Chinese Composer/Conductor TAN DUN Joins the SSO for Final Night of Sydney Chinese New Year Festival

Grammy- and Oscar-winning composer Tan Dun (Crouching Tiger Hidden Dragon, Hero) will join the Sydney Symphony Orchestra next month to conduct a one-night only special event - Music under the Moon - to mark the final night of the Sydney Chinese New Year Festival celebrations.

The concert will feature the Chinese-born composer's symphonic masterpiece, The Secret Songs of Women; an homage to Nu Shu, an ancient private language that is passed down from mothers to daughters in the Hunan province through song. In danger of extinction, Nu Shu is the only known language to be gender-specific and is one of the few languages that is sung instead of spoken.

Tan Dun's cinematic style will be complemented by the suite from Bartók's Miraculous Mandarin ballet: vivid and seductive in its portrayal of earthly lust and the weirdly supernatural. The suona, a traditional Chinese wind instrument, is featured soloist in Guan Xia's new folk-inspired piece, A Hundred Birds Paying Homage to the Phoenix, and the concert ends in a spirit of celebration with Li Huanzhi's Spring Festival Overture.

It's been a long journey for Tan Dun. Now living amidst the densely-populated urban sprawl of New York City, Tan Dun was born and raised in a rural Hunan village in the People's Republic of China where millennia-old shamanistic cultural traditions still survived. However, Tan Dun's life and the life of millions of Chinese people would be irrevocably changed by the time he was a teenager as Mao Zedong's astringent plan for social transformation, the Cultural Revolution, attempted to completely reinvent China.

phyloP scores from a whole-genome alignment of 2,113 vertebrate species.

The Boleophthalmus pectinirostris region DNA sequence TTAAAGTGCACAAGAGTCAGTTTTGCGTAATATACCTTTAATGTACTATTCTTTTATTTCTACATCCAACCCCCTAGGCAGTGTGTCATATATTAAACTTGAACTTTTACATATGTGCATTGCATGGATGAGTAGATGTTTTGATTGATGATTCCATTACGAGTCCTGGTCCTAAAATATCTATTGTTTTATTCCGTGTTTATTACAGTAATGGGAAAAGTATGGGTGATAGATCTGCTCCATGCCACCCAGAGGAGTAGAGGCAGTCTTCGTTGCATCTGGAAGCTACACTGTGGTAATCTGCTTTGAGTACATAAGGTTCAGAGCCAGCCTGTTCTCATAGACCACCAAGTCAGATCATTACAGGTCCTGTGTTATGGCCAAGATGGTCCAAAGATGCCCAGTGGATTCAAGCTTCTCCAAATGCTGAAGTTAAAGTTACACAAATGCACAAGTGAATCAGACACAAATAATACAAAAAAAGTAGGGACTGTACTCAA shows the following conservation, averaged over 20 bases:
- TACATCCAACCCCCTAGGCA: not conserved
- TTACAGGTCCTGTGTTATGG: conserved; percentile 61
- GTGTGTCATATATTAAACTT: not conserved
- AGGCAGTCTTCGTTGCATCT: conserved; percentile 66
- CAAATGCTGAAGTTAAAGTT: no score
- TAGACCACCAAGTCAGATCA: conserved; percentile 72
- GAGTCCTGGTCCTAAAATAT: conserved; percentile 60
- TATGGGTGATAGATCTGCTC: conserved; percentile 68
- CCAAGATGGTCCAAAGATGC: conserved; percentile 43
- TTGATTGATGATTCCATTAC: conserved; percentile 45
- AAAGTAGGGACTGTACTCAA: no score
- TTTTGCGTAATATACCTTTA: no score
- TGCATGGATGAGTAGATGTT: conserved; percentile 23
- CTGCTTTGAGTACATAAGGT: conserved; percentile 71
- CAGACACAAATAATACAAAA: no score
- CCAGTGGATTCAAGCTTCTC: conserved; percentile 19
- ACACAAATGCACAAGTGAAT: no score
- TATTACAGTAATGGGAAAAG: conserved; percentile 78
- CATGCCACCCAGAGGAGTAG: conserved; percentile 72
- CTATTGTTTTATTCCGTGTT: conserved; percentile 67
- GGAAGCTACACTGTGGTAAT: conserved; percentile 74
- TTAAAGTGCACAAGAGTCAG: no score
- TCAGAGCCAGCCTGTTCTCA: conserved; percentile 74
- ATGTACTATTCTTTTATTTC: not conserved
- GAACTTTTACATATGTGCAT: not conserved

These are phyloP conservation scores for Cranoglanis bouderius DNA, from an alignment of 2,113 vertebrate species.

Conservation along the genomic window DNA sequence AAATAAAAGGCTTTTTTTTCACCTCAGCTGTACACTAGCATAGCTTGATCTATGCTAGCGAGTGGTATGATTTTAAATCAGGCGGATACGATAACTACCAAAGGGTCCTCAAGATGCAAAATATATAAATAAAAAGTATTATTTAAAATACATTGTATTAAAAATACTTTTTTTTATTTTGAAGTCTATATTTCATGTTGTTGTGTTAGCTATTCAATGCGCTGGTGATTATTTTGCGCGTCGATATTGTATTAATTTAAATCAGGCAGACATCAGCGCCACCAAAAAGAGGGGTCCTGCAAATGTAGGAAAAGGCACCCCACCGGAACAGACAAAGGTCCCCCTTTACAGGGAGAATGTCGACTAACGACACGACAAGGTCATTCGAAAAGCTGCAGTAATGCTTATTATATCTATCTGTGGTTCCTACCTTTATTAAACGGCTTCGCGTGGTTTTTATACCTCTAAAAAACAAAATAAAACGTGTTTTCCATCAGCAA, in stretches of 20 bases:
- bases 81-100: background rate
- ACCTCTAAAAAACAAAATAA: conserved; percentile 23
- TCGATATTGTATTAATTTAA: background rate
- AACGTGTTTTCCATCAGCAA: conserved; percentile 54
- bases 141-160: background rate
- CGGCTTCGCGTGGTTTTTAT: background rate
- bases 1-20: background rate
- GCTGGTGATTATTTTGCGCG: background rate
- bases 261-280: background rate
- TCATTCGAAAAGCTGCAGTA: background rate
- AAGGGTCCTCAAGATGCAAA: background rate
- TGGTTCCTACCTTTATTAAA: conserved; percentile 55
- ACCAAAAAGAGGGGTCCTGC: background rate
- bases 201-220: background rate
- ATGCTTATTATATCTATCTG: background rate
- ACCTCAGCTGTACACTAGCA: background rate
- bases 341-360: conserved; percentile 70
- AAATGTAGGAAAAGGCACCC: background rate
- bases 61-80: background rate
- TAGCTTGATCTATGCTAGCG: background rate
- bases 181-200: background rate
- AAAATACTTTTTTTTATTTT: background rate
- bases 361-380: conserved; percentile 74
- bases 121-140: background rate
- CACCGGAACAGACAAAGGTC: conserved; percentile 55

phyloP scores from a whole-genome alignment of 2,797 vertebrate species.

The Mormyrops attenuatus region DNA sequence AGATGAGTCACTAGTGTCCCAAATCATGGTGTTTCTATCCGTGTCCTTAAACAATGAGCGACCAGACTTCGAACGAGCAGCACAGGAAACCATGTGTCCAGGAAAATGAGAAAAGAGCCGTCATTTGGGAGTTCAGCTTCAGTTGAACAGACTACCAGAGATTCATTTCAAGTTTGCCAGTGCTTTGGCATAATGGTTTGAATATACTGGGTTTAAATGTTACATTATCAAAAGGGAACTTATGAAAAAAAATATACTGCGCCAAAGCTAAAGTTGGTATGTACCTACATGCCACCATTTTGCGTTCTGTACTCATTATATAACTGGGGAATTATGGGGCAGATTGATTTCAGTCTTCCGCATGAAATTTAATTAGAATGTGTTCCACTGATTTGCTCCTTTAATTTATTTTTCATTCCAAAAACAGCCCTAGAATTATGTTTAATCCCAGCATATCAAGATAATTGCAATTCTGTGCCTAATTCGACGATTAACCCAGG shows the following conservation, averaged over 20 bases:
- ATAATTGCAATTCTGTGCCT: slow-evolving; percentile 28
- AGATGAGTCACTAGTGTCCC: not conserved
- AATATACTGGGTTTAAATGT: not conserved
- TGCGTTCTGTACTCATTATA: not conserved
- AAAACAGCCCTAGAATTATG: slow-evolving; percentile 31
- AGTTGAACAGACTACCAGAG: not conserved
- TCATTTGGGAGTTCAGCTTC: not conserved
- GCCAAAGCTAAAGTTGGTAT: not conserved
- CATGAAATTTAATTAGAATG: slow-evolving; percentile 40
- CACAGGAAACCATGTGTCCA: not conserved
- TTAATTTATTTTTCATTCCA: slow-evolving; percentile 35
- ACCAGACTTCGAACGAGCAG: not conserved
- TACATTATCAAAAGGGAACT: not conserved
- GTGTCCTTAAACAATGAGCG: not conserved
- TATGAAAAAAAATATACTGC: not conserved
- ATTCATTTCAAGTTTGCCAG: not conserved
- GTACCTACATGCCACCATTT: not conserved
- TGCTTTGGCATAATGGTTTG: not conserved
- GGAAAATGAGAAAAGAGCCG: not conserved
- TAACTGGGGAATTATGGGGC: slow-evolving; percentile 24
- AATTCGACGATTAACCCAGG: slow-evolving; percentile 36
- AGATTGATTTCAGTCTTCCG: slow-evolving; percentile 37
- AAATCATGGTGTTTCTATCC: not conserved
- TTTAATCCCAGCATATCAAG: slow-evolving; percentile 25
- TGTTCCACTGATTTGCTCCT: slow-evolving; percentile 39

Tan Dun was sent to plant rice alongside the local farmers in the Huangjin commune, but soon became involved in their local music scene and eventually became acknowledged as a preserver of their musical traditions.

After two years Tan was recalled from his farming duties to serve as a fiddler and arranger for a Peking opera troupe, after the group lost many of its musicians in a tragic boat accident. Following the end of the Cultural Revolution, China re-opened its Central Conservatory and Tan was one of only thirty selected to attend among thousands of applicants. Visiting lecturers-such as Alexander Goehr, George Crumb, Hans Werner Henze, Toru Takemitsu, Isang Yun, and Chou Wen-Chung-introduced Tan to a wide range of international contemporary music.

Within a few years Tan Dun became the first Chinese composer to win an international composition prize since the founding of the People's Republic. By the time he arrived in the United States in 1986, where he soon immersed himself in the music of John Cage and the New York downtown avant-garde scene, Tan Dun was already famous in China. In these past two decades, Tan Dun has transcended stylistic and cultural boundaries to become one of the world's most famous and sought-after composers.

Tickets available from or (02) 8215 4600.

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